Given the forecast that “by 2021, users will view 3 trillion internet videos per month, or about a million video minutes every second,” it’s clear that data compression remains critical to the field of computer science. In an effort to develop innovative ways to store and distribute information, Professor Stephan Mandt of UCI’s Donald Bren School of Information and Computer Sciences (ICS) is exploring fundamentally new approaches for compressing video and images to unprecedentedly small file sizes while preserving visual quality.
In support of this work, Mandt has been awarded $425,000 in funding from the National Science Foundation (NSF) for his grant “Deep Variational Data Compression.” The goal is to promote new ideas within data compression using deep neural networks — in particular, so-called variational autoencoders.
“Deep learning has the potential to revolutionize how images and videos are compressed to very small file sizes with minimal quality loss,” explains Mandt. “In particular, improving video compression is very timely, since most web traffic is nowadays due to streaming.”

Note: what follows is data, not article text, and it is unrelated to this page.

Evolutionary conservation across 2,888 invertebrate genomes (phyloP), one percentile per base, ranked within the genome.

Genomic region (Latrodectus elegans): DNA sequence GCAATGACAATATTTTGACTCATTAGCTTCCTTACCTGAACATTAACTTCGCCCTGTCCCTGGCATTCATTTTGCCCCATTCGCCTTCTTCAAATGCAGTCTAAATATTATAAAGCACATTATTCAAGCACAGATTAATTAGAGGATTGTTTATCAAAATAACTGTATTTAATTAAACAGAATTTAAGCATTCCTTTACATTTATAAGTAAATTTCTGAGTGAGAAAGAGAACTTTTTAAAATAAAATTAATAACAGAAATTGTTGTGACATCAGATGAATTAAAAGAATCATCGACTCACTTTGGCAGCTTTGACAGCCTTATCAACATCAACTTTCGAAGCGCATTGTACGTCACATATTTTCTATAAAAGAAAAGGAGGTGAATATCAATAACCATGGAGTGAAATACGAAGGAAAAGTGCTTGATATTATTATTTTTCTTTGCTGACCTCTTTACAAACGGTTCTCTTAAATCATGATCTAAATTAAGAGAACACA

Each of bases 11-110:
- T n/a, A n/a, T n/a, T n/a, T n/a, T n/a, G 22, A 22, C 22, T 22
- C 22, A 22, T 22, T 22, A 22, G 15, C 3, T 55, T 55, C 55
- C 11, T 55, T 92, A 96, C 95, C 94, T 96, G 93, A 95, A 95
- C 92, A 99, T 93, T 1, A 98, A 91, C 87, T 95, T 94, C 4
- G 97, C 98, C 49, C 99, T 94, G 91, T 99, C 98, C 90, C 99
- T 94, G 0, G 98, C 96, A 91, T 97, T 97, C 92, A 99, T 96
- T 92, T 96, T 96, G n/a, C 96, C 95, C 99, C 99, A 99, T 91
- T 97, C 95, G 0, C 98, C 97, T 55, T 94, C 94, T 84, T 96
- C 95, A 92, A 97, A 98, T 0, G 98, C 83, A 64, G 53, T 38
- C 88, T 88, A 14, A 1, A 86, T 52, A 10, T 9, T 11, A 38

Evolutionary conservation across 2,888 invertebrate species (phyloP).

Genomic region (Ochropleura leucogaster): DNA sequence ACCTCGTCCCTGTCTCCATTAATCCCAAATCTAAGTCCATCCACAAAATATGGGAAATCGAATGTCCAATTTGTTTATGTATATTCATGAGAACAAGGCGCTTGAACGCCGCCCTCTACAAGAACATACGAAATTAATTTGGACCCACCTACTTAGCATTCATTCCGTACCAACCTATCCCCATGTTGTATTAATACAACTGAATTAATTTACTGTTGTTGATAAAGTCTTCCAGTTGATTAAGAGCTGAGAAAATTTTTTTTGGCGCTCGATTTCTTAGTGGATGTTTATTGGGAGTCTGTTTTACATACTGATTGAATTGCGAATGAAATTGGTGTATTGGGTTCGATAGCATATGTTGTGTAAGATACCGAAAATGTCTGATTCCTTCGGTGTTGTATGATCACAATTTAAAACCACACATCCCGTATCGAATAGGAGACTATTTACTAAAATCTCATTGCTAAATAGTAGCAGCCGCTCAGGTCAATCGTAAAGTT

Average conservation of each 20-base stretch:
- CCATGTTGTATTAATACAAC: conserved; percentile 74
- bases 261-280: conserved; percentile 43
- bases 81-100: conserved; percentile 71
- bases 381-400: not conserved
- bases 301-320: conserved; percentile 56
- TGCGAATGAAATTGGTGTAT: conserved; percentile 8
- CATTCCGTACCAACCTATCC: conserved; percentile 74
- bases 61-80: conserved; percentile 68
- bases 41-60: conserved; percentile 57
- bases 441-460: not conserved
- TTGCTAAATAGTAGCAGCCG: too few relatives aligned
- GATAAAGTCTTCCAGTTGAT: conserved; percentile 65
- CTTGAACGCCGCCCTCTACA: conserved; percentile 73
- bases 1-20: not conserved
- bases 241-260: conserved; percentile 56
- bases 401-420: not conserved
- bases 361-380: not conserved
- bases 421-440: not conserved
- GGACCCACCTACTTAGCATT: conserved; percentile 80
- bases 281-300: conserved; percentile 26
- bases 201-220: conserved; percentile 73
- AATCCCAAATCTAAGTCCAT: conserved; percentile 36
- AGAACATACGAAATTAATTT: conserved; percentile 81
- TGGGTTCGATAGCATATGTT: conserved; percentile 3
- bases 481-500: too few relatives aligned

Mandt will contribute to better compression algorithms by improving video coding, enabling faster data transfer between machine learning systems, and improving the modularity of neural codec design.
“Learned video codecs can be made even more efficient than general-purpose codecs when tuned to particular data modalities,” he explains. “The work will explore fundamentally new ways of compressing videos and images using recent advances in generative modeling and Bayesian deep learning.”
Advances in neural compression could also support data storage and distribution in fields such as astronomy, medical imaging, autonomous driving and particle physics.
— Shani Murray